I am not fond of fancy's toys;
I rest so pleased with what I have,
I wish no more, no more I crave.
I quake not at the thunder's crack;

I tremble not at noise of war;
I swound not at the news of wrack;

I shrink not at a blazing star;
I fear not loss, I hope not gain,
I envy none, I none disdain.
I see ambition never pleased;

I see some Tantals starved in store;
I see gold's dropsy seldom eased;

I see e'en Midas gape for more:
I neither want, nor yet abound-
Enough's a feast, content is crowned.
I feign not friendship, where I hate ;

I fawn not on the great in show;
I prize, I praise a mean estate-

Neither too lofty nor too low :
This, this is all my choice, my cheer-
A mind content, a conscience clear.

Joshua Sylvester.

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20

XLVIII

SONNET.

5

Poor Soul, the centre of my sinful earth,
Fooled by these rebel powers that thee array,
Why dost thou pine within, and suffer dearth,
Painting thy outward walls so costly gay?
Why so large cost, having so short a lease,
Dost thou upon thy fading mansion spend ?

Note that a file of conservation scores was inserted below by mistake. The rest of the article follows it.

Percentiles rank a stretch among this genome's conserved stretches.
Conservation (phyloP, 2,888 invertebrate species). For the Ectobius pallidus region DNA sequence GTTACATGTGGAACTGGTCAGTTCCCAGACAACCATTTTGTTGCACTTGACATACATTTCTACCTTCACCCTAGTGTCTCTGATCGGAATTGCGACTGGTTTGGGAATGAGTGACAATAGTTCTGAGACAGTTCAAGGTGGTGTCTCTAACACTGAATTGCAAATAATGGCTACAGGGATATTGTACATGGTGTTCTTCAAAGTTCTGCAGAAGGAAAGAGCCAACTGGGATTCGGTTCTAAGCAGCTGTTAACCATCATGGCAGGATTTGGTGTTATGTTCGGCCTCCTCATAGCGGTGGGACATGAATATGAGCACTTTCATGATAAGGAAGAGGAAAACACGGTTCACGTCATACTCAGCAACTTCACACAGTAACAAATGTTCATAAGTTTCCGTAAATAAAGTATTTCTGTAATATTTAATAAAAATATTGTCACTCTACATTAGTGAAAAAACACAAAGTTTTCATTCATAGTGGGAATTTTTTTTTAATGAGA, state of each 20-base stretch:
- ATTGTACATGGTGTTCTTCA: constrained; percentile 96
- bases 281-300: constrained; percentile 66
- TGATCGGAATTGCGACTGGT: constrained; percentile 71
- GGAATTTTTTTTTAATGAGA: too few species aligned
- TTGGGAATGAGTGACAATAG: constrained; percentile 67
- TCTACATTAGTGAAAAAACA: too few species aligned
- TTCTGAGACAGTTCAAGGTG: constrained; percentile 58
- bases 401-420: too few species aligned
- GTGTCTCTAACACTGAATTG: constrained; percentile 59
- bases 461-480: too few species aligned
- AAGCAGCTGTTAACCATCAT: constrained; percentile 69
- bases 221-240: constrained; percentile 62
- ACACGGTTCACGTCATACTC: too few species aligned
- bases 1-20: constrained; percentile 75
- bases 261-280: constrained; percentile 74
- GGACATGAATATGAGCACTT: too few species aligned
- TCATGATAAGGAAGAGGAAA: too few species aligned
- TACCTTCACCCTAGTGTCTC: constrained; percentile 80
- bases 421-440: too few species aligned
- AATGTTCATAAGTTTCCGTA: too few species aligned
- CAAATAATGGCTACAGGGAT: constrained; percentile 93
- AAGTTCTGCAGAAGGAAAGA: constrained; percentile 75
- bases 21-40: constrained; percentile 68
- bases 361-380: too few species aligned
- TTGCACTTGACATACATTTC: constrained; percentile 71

Shall worms, inheritors of this excess.
Eat up thy charge? is this thy body's end ?
Then, Soul, live thou upon thy servant's loss,
And let that pine to aggravate thy store;
Buy terms divine in selling hours of dross;
Within be fed, without be rich no more :-
So shalt thou feed on Death, that feeds on men;
And Death once dead, there's no more dying then.

William Shakespeare.

IO

XLIX

SONNET.

5

The expense of spirit in a waste of shame
Is lust in action ; and till action, lust
Is perjured, murderous, bloody, full of blame,
Savage, extreme, rude, cruel, not to trust ;
Enjoyed no sooner than despised straight;
Past reason hunted ; and no sooner had,
Past reason hated, as a swallowed bait,
On purpose laid to make the taker mad :
Mad in pursuit, and in possession so ;
Had, having, and in quest to have, extreme;
A bliss in proof—and proved, a very woe ;
Before, a joy proposed ; behind, a dream :
All this the world well knows; yet none knows well
To shun the heaven that leads men to this hell.

William Shakespeare.

IO